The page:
CHARGE Syndrome: An Introduction for Speech-Language Pathologists CHARGE syndrome, identified in 1979 and a gene found in 2004, is a highly variable disorder, making “typical” CHARGE hard to describe. Few children will have all of the characteristic anomalies. Therefore, it is essential to know what the anomalies are and be able to know how the specific child ... Article
Article  |   June 01, 2014
CHARGE Syndrome: An Introduction for Speech-Language Pathologists
Author Affiliations & Notes
  • Timothy S. Hartshorne
    Department of Psychology, Central Michigan University, Mount Pleasant, MI
  • Kirsten N. Hissong
    Psychology major, Central Michigan University, Mount Pleasant, MI
  • Disclosure: Financial: Timothy Hartshorne and Kirsten Hissong have no financial interests to disclose:
    Disclosure: Financial: Timothy Hartshorne and Kirsten Hissong have no financial interests to disclose:×
  • Nonfinancial: Timothy Hartshorne and Kirsten Hissong have no financial interests to disclose.
    Nonfinancial: Timothy Hartshorne and Kirsten Hissong have no financial interests to disclose.×
Article Information
Special Populations / Genetic & Congenital Disorders / School-Based Settings / Articles
Article   |   June 01, 2014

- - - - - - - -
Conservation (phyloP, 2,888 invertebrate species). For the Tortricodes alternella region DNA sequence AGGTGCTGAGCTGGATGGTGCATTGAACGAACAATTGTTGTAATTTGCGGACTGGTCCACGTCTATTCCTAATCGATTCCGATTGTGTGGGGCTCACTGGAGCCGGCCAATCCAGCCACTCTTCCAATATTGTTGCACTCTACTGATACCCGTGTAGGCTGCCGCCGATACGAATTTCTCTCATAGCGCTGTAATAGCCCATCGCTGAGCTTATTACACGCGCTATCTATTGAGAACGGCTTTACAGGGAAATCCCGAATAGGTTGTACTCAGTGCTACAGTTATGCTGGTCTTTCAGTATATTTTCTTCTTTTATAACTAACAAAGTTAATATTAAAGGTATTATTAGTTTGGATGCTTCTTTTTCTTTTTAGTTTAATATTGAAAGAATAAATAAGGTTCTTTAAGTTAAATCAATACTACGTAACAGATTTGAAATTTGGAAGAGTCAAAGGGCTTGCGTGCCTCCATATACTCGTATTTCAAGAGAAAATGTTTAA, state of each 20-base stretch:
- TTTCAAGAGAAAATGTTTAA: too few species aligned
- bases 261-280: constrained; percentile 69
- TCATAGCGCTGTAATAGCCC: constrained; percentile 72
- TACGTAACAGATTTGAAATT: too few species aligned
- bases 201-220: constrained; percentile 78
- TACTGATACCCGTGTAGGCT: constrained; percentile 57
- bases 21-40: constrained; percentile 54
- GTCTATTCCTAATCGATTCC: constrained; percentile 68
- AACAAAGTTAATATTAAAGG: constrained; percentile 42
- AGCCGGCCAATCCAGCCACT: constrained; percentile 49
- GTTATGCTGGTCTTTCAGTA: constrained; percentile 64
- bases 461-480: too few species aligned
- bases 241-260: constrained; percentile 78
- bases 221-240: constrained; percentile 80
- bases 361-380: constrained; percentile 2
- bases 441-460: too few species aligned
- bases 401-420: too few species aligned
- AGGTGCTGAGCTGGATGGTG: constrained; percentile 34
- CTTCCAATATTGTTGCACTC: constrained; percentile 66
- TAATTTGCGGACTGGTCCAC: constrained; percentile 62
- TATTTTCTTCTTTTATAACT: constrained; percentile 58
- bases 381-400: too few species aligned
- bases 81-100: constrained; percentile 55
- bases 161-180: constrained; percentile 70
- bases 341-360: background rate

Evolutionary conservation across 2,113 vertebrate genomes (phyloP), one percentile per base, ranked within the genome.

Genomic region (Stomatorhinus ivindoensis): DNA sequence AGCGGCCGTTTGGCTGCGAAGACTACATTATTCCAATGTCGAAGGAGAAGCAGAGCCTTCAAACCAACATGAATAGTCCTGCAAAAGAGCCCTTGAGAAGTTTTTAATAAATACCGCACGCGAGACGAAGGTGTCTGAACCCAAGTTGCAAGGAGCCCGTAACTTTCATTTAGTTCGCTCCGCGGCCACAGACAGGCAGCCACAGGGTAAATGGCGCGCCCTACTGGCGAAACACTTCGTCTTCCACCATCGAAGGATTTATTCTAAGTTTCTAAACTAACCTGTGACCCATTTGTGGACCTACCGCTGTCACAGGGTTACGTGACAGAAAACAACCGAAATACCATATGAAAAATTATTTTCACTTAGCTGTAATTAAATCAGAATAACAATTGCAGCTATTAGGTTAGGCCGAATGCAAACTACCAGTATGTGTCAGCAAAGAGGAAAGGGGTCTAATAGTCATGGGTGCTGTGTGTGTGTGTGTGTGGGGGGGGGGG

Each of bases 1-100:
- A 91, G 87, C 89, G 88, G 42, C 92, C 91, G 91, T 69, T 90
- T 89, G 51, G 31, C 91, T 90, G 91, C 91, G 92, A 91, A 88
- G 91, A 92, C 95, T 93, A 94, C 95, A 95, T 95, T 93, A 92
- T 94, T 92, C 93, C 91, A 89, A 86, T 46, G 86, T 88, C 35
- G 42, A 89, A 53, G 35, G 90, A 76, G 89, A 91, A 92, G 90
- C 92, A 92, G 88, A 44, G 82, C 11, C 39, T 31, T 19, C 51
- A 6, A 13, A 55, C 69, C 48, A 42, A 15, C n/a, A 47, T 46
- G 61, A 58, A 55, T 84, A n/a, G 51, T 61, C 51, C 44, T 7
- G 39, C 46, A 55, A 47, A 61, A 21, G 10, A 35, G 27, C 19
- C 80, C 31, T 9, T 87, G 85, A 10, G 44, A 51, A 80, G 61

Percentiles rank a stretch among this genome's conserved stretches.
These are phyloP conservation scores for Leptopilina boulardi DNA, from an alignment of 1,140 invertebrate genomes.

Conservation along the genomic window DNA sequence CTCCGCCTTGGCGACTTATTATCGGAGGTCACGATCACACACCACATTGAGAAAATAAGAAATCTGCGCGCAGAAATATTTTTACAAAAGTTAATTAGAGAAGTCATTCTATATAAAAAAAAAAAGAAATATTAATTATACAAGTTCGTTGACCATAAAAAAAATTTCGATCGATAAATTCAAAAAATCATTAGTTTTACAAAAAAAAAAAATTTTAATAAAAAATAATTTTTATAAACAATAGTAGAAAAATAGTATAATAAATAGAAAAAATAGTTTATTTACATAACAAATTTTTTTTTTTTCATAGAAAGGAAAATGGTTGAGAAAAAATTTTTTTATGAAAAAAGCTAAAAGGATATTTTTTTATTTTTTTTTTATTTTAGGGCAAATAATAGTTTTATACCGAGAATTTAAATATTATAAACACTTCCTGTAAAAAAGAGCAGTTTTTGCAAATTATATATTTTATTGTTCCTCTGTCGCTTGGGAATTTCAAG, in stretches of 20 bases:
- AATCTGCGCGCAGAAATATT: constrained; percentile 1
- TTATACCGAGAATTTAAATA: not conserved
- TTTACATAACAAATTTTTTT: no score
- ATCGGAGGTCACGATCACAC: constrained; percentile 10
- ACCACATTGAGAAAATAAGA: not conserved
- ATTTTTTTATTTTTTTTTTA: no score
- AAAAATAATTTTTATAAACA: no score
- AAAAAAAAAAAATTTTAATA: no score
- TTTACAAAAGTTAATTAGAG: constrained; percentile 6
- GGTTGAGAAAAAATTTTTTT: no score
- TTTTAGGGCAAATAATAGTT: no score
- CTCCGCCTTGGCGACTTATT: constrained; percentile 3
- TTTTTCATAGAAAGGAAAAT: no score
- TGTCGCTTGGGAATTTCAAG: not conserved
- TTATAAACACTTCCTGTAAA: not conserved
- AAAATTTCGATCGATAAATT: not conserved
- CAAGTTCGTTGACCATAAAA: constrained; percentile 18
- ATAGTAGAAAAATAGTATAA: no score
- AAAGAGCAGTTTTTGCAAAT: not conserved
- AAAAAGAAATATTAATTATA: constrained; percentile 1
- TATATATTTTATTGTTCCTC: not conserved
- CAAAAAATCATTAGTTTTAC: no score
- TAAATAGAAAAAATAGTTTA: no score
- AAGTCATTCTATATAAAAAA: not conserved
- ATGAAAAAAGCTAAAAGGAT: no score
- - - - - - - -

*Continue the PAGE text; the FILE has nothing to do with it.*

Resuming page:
CHARGE Syndrome: An Introduction for Speech-Language Pathologists
SIG 16 Perspectives on School-Based Issues, June 2014, Vol. 15, 94-102. doi:10.1044/sbi15.2.94
SIG 16 Perspectives on School-Based Issues, June 2014, Vol. 15, 94-102. doi:10.1044/sbi15.2.94

CHARGE syndrome, identified in 1979 and a gene found in 2004, is a highly variable disorder, making “typical” CHARGE hard to describe. Few children will have all of the characteristic anomalies. Therefore, it is essential to know what the anomalies are and be able to know how the specific child is affected in order to plan well for treatment. Characteristic behaviors, which can be challenging, can be understood as attempts to self-regulate and must be understood. These children manage best in an environment that is predictable. Children with CHARGE are multisensory impaired, which can severely restrict their “communication bubble.” Building communication is essential for children with CHARGE and the role of the speech-language pathologist is critical to their success in life.

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